The lungs serve to maintain the composition of the extra-cellular fluid with respect to oxygen and carbon dioxide, and with this their duty ends. The responsibility for maintaining the composition of this fluid in respect to other constituents devolves on the kidneys. It is no exaggeration to say that the composition of the body fluids is determined not by what the mouth takes in but what the kidneys keep: they are the master chemists of our internal environment. Which, so to speak, they manufacture in reverse by working it over some fifteen times a day. When among other duties, they excrete the ashes of our body fires, or remove from the blood the infinite variety of foreign substances that are constantly being absorbed from our indiscriminate gastrointestinal tracts, these excretory operations are incidental to the major task of keeping our internal environments in the ideal, balanced state.  
Merlin is a skateboarder and the right age to have probably placed a few Andre the Giant has a Posse stickers. He may appreciate my homage:

Merlin's voice has been flowing into my ears since I used iTunes to download podcasts to hard drive  based iPods (2004?). He has given me hundreds of interesting ideas that have poked at my cerebral cortex for weeks. I am delighted that I have been able to do the same for him, even if it was just once.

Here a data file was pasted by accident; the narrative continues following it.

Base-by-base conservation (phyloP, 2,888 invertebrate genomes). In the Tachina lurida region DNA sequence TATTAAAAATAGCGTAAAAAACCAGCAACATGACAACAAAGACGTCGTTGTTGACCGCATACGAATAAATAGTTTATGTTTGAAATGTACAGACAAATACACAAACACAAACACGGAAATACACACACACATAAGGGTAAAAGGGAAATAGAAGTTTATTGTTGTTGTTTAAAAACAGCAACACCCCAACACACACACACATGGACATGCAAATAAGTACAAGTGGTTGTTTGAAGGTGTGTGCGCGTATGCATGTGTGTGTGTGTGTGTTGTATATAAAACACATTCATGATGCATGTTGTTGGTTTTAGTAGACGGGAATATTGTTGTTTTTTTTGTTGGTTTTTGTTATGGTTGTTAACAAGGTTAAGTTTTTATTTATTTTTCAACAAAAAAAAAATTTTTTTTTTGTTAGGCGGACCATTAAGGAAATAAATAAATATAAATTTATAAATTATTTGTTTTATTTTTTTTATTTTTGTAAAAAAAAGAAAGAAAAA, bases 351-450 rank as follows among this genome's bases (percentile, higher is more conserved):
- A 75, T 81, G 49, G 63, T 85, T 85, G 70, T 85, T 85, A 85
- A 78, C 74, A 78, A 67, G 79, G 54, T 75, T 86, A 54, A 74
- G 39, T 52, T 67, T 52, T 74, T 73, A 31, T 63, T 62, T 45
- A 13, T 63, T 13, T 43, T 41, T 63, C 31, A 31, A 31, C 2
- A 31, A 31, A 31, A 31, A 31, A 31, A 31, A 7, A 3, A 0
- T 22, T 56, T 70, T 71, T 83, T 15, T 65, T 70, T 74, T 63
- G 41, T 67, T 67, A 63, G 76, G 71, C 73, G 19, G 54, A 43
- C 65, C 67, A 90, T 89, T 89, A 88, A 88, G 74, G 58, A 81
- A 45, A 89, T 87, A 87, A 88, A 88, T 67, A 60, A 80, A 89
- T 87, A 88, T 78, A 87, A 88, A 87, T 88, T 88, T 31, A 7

How to subscribe to the CJASN Podcast

On the home page of the CJASN they advertise their excellent podcast

Don't miss this month's discussion of frailty by Dr. Johansen. 

It is actually less of a discussion and more of a essay read out loud. I don't think the format is great for a podcast, but it is really well executed with solid writing and great sound quality.

If you go to iTunes to subscribe to the CJASN podcast, you will be stymied:
You can find to ASN podcasts where they discuss the journal CJASN but not the CJASN podcast. Not sure why CJASN hasn't submitted the podcast to iTunes, but there is an XML feed for the podcast. Paste this into your favorite podcast app to subscribe to CJASN:


Saturday, June 17, 2017

No more dragons left to slay

For years one of the fronts that social media advocates battled was the freedom to tweet at meetings. A number of meetings (we are looking at you ATC) were less than welcoming. I suspect many conferences were used to selling access to the meeting to people who did not participate through video tape, audio recordings or other means and they saw the social media coverage as unnecessary competition.

Why let bloggers and social media gadfly provide for free what we can sell.

Conferences are also typically run by people not on social media and who are unfamiliar with the norms of those communities. Organizers paraded excuses of academic purity and protecting authors. The issues are well documented here.

This all bubbled over last week at the American Diabetes Association national meeting in San Diego (#2017ADA). The organizers tried to enforce a no pictures policy:

One take down notice, lead to another, lead to another and suddenly the @AmDiabetesAssn feed was nothing but take down notices:

I think Swapnil hit the crux of the issue with this Tweet: